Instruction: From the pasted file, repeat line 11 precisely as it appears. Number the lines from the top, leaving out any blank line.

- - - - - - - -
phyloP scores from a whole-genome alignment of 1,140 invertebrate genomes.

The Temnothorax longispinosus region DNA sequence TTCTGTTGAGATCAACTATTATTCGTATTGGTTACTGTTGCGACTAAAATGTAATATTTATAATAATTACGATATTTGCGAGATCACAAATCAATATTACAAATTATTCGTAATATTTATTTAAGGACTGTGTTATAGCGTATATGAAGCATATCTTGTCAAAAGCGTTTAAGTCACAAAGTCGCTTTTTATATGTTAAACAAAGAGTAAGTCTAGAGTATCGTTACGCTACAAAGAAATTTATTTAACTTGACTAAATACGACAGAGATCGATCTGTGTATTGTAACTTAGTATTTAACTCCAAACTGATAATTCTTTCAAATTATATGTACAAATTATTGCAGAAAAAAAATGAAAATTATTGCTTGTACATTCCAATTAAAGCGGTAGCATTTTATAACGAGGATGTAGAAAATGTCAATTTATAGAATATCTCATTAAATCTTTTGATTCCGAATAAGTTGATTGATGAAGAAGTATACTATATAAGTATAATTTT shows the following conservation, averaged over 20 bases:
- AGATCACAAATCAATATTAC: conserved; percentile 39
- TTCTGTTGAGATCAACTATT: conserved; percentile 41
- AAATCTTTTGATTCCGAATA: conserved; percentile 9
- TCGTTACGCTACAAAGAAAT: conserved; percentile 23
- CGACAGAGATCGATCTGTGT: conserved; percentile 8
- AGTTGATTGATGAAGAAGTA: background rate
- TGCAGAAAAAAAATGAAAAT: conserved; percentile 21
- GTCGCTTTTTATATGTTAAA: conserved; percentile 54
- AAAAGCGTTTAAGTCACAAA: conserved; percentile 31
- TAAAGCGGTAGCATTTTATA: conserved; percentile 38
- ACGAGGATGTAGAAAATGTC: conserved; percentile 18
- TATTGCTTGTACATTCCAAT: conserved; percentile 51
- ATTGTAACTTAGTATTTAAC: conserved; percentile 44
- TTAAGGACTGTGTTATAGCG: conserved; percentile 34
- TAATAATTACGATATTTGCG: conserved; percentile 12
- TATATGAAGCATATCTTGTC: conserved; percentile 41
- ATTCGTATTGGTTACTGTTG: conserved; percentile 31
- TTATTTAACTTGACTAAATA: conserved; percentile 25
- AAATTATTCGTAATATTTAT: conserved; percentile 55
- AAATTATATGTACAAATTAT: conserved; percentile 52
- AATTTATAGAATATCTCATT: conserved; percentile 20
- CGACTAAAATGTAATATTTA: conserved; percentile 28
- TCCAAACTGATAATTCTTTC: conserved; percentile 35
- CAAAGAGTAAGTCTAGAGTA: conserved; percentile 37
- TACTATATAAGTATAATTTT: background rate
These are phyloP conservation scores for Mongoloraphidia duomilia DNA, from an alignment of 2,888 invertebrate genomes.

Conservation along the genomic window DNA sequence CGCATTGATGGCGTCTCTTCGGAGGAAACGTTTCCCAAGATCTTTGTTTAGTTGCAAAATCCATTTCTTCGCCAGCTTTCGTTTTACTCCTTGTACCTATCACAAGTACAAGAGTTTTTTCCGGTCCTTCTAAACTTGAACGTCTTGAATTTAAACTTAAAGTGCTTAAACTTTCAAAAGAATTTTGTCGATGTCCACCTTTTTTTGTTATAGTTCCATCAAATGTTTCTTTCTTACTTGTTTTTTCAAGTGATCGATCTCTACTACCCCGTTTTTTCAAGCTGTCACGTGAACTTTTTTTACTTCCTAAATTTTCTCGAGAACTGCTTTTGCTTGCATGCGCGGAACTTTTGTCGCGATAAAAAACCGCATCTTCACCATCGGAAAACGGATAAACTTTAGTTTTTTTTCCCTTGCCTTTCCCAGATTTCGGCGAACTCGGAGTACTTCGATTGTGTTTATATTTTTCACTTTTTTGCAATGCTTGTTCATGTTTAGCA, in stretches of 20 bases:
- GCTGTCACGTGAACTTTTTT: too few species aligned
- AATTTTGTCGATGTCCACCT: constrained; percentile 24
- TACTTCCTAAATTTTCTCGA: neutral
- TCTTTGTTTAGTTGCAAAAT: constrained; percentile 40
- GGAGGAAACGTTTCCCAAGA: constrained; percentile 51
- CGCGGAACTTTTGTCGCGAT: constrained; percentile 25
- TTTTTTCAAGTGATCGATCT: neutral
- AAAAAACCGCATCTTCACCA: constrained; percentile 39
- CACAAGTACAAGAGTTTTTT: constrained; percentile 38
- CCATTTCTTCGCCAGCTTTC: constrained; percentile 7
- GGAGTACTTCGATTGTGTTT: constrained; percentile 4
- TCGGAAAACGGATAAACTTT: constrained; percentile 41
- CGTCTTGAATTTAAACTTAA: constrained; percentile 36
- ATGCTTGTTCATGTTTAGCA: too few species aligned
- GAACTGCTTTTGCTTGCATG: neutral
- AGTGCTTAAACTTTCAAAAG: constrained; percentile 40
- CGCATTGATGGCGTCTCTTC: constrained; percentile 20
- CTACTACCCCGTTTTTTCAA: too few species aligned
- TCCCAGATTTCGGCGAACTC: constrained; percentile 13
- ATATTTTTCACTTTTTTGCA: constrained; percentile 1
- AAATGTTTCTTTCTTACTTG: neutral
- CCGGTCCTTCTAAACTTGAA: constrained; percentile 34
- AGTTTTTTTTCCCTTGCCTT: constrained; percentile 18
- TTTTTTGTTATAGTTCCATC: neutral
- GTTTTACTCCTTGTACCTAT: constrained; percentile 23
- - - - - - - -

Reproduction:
- AAAAGCGTTTAAGTCACAAA: conserved; percentile 31